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Basal ganglia sequence video

The basic basal ganglia circuit embeded within a cortex-basal ganglia-thalamus loop. It progresses through a sequence of cortical states, as determined by the "rules" implemented by striatum and thalamus.

  • Demo documentation and script
  • Transcript
    The BG network demonstrated in a previous video is include as a subnetwork of the simulation shown here. It is connected to cortex, labeled as the 'state' population, which represents the current cortical state of the system. This projects to basal ganglia.

    The most valuable state is selected by BG, which then projects to thalamus, disinhibiting an associated action. The action then changes the state of cortex, completing the famous cortex-bg-thalamus loop.

    This recurrent loop allows the system to progress through a sequence of states.

    Let me begin the simulation. As you can see, the input is only turned on briefly for the first 100ms. This starts the sequence in state 'D'. The subsequent progression through other states is solely the result of internal dynamics.

    We can see the cortical state with the highest utility value in this graph.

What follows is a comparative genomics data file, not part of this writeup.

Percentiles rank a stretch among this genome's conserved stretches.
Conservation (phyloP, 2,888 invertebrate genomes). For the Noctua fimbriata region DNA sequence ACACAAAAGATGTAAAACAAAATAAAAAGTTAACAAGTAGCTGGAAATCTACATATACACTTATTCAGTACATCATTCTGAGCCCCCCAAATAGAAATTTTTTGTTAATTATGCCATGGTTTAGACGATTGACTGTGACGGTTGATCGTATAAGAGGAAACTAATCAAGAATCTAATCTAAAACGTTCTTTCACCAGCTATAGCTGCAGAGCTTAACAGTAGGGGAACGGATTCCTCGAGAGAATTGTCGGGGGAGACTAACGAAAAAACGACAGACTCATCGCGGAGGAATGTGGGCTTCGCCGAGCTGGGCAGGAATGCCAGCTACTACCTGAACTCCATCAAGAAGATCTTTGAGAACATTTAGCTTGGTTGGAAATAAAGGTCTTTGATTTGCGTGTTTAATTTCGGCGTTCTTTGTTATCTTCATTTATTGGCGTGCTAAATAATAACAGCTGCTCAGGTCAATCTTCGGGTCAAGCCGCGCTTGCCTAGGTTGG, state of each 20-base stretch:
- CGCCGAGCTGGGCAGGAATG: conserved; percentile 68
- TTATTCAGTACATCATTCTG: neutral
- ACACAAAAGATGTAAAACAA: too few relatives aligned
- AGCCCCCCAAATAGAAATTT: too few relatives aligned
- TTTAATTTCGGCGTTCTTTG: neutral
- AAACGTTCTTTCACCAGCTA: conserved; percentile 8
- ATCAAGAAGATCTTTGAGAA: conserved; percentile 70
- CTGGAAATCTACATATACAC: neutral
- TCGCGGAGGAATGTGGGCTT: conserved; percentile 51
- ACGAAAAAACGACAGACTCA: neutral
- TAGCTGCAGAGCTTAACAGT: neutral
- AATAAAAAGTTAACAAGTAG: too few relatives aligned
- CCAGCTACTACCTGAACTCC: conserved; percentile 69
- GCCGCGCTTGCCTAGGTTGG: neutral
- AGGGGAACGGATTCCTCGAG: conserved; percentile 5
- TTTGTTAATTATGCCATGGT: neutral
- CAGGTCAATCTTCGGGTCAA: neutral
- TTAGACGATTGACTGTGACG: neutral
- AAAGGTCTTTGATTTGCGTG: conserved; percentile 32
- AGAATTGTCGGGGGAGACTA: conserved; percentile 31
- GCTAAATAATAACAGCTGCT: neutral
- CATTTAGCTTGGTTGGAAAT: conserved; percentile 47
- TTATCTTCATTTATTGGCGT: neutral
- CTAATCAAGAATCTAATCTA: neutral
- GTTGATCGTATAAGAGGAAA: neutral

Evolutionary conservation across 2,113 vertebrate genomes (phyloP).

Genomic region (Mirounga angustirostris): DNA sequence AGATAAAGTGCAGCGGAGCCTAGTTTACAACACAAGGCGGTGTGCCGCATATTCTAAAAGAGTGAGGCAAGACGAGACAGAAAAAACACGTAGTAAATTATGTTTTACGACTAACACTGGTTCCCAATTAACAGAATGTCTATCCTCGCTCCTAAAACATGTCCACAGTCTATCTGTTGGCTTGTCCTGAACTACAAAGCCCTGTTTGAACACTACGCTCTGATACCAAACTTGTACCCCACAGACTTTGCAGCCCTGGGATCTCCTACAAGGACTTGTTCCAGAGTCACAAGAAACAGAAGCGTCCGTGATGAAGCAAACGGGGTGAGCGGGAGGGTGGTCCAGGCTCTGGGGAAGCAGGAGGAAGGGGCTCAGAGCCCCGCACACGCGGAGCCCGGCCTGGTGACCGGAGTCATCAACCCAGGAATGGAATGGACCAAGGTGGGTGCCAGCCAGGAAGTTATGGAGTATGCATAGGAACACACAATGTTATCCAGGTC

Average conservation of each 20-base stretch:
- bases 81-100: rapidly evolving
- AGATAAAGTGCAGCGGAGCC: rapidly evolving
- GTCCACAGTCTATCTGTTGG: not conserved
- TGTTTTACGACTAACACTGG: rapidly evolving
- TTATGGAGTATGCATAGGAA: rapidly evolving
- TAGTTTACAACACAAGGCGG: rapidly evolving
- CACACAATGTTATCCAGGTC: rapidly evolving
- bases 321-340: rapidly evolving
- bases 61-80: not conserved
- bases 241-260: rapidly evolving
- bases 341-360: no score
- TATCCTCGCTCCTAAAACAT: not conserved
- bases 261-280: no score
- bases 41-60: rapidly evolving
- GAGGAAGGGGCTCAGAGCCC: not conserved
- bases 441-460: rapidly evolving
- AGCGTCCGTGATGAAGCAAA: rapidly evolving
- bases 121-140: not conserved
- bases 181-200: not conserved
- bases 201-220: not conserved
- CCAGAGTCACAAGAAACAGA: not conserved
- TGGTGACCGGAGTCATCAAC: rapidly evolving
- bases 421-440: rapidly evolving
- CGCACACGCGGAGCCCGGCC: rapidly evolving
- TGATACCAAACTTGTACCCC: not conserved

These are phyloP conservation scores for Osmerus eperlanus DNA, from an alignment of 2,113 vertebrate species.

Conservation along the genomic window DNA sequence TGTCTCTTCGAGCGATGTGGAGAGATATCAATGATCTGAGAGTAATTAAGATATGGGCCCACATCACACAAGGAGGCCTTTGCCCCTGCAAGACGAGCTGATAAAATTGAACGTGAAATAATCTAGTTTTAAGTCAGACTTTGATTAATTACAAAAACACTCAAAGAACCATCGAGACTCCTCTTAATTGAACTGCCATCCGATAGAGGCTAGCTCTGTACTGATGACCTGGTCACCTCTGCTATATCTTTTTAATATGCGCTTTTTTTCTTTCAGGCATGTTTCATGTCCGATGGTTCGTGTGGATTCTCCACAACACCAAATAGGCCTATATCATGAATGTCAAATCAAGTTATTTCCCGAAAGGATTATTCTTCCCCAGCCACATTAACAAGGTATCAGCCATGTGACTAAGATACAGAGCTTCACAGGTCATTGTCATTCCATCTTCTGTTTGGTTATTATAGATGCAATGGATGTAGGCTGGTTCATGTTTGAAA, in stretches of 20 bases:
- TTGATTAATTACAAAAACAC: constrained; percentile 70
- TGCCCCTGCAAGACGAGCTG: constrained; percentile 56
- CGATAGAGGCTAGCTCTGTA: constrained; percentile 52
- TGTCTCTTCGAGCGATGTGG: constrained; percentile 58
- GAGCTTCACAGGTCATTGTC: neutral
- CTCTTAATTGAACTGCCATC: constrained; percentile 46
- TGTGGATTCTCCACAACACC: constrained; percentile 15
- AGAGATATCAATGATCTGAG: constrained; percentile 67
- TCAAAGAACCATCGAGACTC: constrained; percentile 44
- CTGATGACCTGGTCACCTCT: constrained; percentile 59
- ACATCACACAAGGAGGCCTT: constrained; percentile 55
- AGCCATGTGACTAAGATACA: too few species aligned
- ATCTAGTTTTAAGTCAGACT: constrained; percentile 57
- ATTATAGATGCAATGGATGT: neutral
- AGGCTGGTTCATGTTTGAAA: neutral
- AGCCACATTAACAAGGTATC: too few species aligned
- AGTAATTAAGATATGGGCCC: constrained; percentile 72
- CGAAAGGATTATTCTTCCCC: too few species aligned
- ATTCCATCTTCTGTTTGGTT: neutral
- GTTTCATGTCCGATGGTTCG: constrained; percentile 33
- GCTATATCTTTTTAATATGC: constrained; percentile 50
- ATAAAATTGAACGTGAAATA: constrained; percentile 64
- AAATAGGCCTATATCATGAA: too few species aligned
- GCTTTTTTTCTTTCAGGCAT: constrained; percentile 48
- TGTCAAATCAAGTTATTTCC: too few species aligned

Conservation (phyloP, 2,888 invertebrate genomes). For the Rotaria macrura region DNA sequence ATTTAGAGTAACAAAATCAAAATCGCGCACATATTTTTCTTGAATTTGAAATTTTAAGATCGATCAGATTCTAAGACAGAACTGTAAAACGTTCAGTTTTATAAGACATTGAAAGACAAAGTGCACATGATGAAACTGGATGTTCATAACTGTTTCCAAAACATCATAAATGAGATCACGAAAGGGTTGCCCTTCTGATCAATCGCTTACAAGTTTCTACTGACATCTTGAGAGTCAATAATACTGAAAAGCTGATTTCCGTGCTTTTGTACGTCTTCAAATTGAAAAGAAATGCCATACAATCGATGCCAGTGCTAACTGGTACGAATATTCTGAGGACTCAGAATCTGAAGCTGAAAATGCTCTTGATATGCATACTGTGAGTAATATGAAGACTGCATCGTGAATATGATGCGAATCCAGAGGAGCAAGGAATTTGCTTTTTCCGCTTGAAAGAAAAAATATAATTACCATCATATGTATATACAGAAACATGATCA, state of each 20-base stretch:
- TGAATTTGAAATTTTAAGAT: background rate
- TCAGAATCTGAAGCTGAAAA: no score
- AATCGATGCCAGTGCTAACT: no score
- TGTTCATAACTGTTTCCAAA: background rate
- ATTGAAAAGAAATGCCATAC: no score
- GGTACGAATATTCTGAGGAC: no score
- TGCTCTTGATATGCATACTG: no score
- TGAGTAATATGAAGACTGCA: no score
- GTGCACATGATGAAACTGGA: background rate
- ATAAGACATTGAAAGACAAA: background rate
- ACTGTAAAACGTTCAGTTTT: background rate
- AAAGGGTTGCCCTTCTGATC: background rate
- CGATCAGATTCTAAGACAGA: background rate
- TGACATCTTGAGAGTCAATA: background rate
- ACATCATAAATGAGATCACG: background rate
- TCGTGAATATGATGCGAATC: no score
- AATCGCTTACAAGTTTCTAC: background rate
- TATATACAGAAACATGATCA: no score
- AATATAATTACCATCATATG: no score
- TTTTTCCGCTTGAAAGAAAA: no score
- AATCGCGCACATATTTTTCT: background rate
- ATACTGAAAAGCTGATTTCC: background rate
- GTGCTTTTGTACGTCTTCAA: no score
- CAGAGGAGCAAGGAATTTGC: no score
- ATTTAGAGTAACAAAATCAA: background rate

BG is selecting the action, or 'rule' corresponding to the highest valued state.
    The rules in this example cause cortex in state A, to go to state B. If it is in B, it is changed to C, and so on, with E being changed back to A.

    Pausing the simulation allows us to see this behaviour more clearly. Now, the highest utility is D, so the rule that changes state D to E has its action selected.

    Stepping ahead allows that rule to take effect, changing the cortical state to E. This activates the action to change the cortical state to A.
    Which happens when we restart the simulation.

    This same progression can be seen in this semantic pointer graph, where the similarity of all states to the current cortical state is displayed.

    Examining the distance between these peaks demonstrates that it takes about 40-50ms to change from one cortical state to the next.

    The network is very stable, and will progress through this set of states until the simulation is stopped, or there is other interrupting input.